How summer programs targeted learning loss in grades K-12

Elementary students stand distanced from one another ready to enter summer school.

Kayla Ruble for The Washington Post // Getty Images

How summer programs targeted learning loss in grades K-12

Written by: Martha Sandoval


Among the many lifestyle changes forced upon people of all ages by the COVID-19 pandemic, the delay in learning in school-age children stands out as particularly concerning.

Many high school and college students went into the pandemic with some experience in virtual communication and even, to some extent, online learning. However, kindergarten and elementary school students have traditionally relied on daily attendance and classroom teaching methods to develop social and academic skills. Due to the disruption of the pandemic, many lost out on invaluable lessons they would have learned in classrooms.

Long periods away from school, such as vacations or imposed extended absences due to health problems or family issues, have always been grounds for unease among teachers and parents. “Summer slide” is the colloquial term used to describe learning loss or setbacks in the academic process that may become evident during the first weeks of each school period after three months of summer vacation. In most instances, such stalls are surmountable. But the 2020 quarantine deepened the problem for some students, demanding immediate solutions with long-term effects.

Educators and parents managed to deflect much of the learning loss derived from the health crisis through intensive versions of academic recovery plans available for decades: private tutoring, summer school, learning camps, and more. In certain cases, multiple personalized programs were simultaneously implemented to help children at higher risk of drastically falling back.

Three years after the pandemic forced kids into a lengthy mandatory break, most everyday activities are back to where they were before the first half of 2020—and parents and educators are looking for ways to make up for the lost time. About 12.6% of Census Household Pulse survey respondents said school-age children attended at least one summer learning activity program in 2022—roughly half of those enrolled in 2021.

HeyTutor cited data from the Census Household Pulse survey and looked at news reports to break down different summer programs targeting learning loss.

Students gathered at group tables in a classroom.

Mel Melcon / Los Angeles Times // Getty Images

Traditional summer school

Participation rates: 3.85% of Census pulse respondents with school-age children in household

Remote instruction during or after the pandemic proved insufficient for many students. At-risk children—those experiencing homelessness or receiving government assistance—were further behind than their more affluent peers.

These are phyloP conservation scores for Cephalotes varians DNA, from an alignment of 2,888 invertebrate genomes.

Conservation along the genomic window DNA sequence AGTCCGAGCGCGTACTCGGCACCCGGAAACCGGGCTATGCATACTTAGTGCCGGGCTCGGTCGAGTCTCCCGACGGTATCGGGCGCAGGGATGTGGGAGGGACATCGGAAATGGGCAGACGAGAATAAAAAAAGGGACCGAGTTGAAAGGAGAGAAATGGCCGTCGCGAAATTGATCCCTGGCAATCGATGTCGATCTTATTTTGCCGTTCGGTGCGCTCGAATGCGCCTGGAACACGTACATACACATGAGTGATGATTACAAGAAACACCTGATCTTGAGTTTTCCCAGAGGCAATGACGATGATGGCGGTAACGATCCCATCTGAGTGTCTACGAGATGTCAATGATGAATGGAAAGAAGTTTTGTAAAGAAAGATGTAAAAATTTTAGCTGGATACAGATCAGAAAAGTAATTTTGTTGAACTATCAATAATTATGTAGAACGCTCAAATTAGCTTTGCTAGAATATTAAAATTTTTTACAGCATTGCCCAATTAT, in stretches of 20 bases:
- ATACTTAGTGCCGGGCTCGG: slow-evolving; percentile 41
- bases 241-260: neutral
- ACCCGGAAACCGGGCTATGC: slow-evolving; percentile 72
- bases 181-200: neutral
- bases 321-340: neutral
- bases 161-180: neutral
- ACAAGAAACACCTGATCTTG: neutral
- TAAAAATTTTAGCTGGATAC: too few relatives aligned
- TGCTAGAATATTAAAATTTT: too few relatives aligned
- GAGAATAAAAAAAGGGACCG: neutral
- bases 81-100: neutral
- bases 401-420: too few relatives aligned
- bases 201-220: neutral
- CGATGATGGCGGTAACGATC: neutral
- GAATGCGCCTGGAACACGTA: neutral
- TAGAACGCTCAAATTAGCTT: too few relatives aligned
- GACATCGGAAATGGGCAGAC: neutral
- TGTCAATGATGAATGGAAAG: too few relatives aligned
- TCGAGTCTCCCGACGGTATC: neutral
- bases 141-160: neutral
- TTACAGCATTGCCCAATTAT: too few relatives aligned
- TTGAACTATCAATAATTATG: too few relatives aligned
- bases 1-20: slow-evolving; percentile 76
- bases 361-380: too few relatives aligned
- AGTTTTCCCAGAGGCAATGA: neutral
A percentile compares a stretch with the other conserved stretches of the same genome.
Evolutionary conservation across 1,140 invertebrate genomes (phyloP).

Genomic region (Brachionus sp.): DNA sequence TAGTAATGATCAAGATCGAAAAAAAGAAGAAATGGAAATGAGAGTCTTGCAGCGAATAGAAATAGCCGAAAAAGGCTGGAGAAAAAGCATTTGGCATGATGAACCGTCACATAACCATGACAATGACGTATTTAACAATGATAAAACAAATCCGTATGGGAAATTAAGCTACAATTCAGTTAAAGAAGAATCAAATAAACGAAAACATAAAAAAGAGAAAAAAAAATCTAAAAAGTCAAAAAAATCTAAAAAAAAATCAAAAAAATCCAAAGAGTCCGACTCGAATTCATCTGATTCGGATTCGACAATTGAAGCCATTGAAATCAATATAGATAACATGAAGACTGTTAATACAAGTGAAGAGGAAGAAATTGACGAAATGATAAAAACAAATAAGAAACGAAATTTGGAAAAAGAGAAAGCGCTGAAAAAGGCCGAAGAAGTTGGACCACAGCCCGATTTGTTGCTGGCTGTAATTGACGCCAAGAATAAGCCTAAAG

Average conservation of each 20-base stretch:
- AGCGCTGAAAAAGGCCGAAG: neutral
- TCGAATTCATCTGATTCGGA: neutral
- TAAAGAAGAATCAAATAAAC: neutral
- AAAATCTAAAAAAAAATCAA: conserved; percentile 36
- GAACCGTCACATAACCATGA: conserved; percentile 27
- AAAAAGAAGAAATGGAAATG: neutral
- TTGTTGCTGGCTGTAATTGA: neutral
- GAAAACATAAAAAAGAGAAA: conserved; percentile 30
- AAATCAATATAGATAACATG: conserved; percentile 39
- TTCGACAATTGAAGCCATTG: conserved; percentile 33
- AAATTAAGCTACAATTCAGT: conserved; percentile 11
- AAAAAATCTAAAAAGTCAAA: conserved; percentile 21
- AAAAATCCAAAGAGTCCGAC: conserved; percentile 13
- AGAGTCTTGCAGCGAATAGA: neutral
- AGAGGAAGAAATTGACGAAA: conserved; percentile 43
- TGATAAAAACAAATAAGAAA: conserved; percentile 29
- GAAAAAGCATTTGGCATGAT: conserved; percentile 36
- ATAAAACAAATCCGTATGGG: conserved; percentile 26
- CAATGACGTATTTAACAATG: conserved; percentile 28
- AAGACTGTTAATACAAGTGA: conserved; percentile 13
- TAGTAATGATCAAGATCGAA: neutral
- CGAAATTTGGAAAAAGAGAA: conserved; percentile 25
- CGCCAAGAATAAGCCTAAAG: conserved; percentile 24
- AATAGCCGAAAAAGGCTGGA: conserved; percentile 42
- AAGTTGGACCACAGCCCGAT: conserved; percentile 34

Census pulse respondents’ children in this category attended summer school due to poor grades, a group that grew significantly during 2020. Not all classes in summer school are remedial studies; some students also benefit from accelerated instruction or personalized tutoring, methods validated by outstanding results achieved in the aftermath of the health crisis.

A girl wearing a mask draws with a pencil at a desk.

Lane Turner/The Boston Globe // Getty Images

Summer catch-up programs

Participation rates: 4.49% of Census pulse respondents with school-age children in household

Remedial instruction provided in summer programs usually encompasses skills or concepts taught during the prior school year that students missed or didn’t fully understand. Since not all students attend summer school, teachers can focus on each child exclusively during longer periods of time than during regular school hours.

Government funding of summer catch-up instruction increased after the pandemic; about 75% of public schools offered it in June 2022, while 33% increased summer learning efforts.

Teenagers learning choreography at a summer camp.

Jessica Rinaldi/The Boston Globe // Getty Images

Learning-focused camps

Participation rates: 4.33% of Census pulse respondents with school-age children in household

The variety of learning-focused camps is broad and growing. Among science camps, those centered on astronomy are widely popular. Music camps have also gained avid followers in recent years; they range from folk music to rock ‘n’ roll camps.

Even though they don’t focus on regular school curriculum, these types of camps keep students mentally active during the summer break. They also promote independence, increase their knowledge in particular topics, and encourage them to socialize with other children with similar interests.

A woman tutoring a young girl in a classroom.

ROBYN BECK/AFP // Getty Images

Private tutors

Participation rates: 3.46% of Census pulse respondents with school-age children in household

Private tutors provide one-on-one educational assistance in specific subjects. They prepare students for tests and correct homework before students turn it in, aiding in a better understanding of topics and ultimately improving grades.

Tutors can focus on polishing students’ reading and writing skills and play a crucial role in identifying individual learning needs that classroom teachers may inadvertently miss.

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